This is the second part in our Year in Review series of posts. The first part can be found here.
April was the month where we finally got our hands on the phones that had been announced during February and March. First, HTC announced that the One would finally be available in Australian stores on April 23. And then, just days later, Samsung announced the official Australian launch date for the Galaxy S 4. By staggering coincidence (yeah, right), that date also happened to be April 23! HTC managed to have the last laugh though – Samsung’s device didn’t actually hit store shelves until the 24th, and when it did it suffered from severe shortage issues
Samsung, clearly not satisfied with having just one new phone on the market, decided to add two more. The Galaxy Mega range – consisting of 5.8” and 6.3” versions – were a bit like the Galaxy Note range, but without a stylus.
Not to be outdone, HTC also looked at expanding their list of new devices, with leaked details surfacing of a phone known as the M4. However, where Samsung went bigger, HTC went smaller with the M4 (which would later be known as the One Mini).
The rumour mill was at it again, this time with news about a possible upgrade to 2012s big success story, the Nexus 7. Details were scarce, but with Google I/O merely a month away, it seemed plausible that the Nexus 7 mk II was on its way. The rumour about Google’s unified messaging system made another appearance in April, this time with the name Google Babel. While some people were arguing over its pronunciation (‘babble’ or ‘bay-bel’?), the rest of us were secretly hoping it would get a name change before launching!
In local news, Google Play Music was finally launched in Australia. This allowed people to buy music through Google’s online music store, as well as upload music to their own “music locker”. For unsigned bands and musicians, the Google Play artist hub provided a platform for them to sell their music directly to fans.
May was about one thing, and one thing only: Google’s I/O developers conference held in San Francisco from the 15th to the 17th. Given that last year’s I/O was when the Nexus 7 was announced, we were all excited to see what 2013’s version of the event would hold. Would we see a new version of the Nexus 7? or maybe a revamped Nexus 4? Actually, we saw neither of those, but Google did finally announce the unified messaging service that had been rumoured for so long. Google Hangouts has turned out to be a fairly useful tool, especially now that SMS has been integrated. Among the other announcements were Google’s subscription-based streaming service Google Music All Access, and Google Play Games, a platform that enabled leaderboards, achievements and cross device sync of game progress.
While there were no Nexus devices announced at I/O, Google did announce some hardware of sorts, with the Samsung Galaxy S 4 with ‘Nexus User Experience’. This version of Samsung’s flagship ran a completely vanilla version of Android, something that people had been crying out for for years. It didn’t take HTC long to follow suit either, with the ‘Nexus User Experience’ version of the One announced a couple of weeks later. Unfortunately for us though, both devices were only available in the US.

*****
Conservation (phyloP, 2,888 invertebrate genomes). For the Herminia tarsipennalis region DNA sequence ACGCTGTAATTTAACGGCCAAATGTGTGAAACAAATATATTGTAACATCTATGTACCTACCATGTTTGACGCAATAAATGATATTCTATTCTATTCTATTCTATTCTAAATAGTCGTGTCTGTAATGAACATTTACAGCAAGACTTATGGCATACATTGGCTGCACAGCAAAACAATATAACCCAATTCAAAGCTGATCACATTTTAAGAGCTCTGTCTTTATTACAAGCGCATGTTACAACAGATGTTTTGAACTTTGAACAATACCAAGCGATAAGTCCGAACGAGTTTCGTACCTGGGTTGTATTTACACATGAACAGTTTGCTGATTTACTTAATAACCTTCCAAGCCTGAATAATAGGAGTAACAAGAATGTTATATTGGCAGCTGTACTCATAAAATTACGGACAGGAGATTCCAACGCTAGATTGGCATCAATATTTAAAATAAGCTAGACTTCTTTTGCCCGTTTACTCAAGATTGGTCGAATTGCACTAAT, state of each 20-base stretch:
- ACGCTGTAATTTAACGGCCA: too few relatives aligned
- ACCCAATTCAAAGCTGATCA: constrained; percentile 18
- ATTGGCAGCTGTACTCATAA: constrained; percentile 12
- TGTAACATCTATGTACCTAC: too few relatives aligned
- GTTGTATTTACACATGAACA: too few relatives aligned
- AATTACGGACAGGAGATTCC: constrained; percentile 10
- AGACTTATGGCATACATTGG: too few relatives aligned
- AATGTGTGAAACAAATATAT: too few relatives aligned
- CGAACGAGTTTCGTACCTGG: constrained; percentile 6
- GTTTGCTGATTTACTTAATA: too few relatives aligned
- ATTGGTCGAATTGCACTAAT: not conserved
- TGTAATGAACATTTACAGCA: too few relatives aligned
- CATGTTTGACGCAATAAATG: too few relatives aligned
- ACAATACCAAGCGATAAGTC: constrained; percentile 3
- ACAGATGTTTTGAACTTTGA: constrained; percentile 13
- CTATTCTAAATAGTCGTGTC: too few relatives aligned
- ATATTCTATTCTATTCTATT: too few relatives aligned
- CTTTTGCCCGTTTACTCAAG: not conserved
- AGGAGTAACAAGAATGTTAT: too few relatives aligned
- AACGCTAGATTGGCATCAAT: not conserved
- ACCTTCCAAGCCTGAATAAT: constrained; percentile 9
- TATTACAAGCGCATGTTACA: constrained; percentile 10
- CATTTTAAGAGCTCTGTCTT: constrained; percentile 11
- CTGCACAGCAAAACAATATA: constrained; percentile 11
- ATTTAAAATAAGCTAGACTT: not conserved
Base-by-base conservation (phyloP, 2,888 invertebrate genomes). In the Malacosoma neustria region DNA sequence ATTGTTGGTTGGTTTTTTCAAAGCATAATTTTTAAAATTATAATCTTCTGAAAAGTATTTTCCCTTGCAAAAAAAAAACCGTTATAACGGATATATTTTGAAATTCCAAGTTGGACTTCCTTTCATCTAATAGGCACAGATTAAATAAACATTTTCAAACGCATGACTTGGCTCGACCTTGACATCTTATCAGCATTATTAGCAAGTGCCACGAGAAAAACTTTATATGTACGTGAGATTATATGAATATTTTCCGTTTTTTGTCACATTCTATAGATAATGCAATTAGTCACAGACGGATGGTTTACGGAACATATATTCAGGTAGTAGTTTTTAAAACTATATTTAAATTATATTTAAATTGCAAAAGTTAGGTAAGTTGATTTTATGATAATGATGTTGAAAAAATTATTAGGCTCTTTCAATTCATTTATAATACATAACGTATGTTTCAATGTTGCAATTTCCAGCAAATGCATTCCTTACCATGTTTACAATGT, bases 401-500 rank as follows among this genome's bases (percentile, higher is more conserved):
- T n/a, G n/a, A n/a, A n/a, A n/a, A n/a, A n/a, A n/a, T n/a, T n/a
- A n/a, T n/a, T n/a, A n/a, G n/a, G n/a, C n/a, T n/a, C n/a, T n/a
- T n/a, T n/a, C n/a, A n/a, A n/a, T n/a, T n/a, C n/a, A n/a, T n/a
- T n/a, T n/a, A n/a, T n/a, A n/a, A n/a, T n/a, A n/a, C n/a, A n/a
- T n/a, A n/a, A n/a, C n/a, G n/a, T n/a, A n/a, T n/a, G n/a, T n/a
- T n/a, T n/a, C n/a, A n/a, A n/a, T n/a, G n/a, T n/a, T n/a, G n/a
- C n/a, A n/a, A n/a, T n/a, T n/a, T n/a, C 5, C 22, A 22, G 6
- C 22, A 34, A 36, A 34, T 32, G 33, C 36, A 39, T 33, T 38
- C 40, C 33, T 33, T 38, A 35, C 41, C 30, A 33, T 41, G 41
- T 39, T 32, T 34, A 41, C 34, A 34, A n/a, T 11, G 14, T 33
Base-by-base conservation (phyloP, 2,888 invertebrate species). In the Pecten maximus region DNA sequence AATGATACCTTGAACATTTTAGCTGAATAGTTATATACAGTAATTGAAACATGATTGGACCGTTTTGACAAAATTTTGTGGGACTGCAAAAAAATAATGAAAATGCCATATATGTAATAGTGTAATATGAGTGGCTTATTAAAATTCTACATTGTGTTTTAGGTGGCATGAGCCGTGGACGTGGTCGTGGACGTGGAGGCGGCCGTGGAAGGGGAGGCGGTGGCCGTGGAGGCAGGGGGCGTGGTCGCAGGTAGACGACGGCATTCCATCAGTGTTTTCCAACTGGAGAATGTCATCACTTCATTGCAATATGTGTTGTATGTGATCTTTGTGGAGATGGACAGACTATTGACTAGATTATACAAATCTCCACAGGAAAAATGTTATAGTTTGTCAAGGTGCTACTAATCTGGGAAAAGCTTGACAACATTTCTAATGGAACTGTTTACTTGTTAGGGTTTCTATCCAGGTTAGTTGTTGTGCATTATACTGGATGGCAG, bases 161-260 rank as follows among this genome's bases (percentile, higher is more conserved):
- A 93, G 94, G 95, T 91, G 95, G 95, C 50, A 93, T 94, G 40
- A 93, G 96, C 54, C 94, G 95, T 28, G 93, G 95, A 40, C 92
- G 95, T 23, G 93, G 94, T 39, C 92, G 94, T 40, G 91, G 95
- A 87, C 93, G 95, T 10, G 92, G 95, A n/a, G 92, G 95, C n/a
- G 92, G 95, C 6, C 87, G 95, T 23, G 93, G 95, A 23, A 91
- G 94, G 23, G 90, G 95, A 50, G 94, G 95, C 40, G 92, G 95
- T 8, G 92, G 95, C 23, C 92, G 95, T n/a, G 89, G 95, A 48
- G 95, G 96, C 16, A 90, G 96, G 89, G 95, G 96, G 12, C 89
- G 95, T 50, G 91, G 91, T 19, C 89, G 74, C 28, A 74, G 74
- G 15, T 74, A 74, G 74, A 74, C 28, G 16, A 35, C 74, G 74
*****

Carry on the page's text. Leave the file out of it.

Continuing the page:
Aside from I/O, there wasn’t much else going on in May. Sony announced the Xperia ZR, a rugged, more waterproof version of the Xperia Z, Samsung continued its push to release all the phones in all the sizes with the confirmation of the Galaxy S 4 Mini, and Motorola finally officially announced the much-hyped X-Phone.
Notable Reviews in May
Samsung Galaxy S 4
June was all about announcements. New phones, new tablets, you name it, June was full of them. Samsung led the way with the announcement of the Galaxy Tab 3 range of tablets. The followed this up a few days later with the Galaxy S 4 Active, a ruggedised, waterproof version of their flagship phone. As if that wasn’t enough, they went on to announce the lower-end Galaxy Ace 3 and the Galaxy S 4 Zoom, a phone that also functions as a compact camera. To top it all off, they then announced the Galaxy NX, the first interchangeable lens camera with 4G/LTE and running Android.
Not to be outdone, Sony announced the mid-range Xperia M at the start of the month, then followed it up a couple of weeks later with the really-really-ridiculously-big Xperia Z Ultra. Alongside the 6.4-inch monster, Sony also launched the Smartwatch 2, a device that syncs with your Android device via Bluetooth and acts as a second screen, allowing you to perform a whole bunch of different actions without looking at your phone. Other notable announcements for June included the HTC Butterfly S, Huawei Ascend P6, and LG’s ‘Optimus L Series 2’ range of phones, which includes the confusingly named ‘LG Optimus L2 – II’.
On the local front, Vodafone switched on their 4G LTE network in Melbourne, Sydney, Brisbane, Perth, Adelaide, Newcastle and Wollongong. This meant that all major carriers in Australia now have LTE networks.
Keep an eye out for the next part of our Year in Review series over the next couple of days!
How did 2013 rate for you? Any big disappointments? Any pleasant surprises? Let us know in the comments!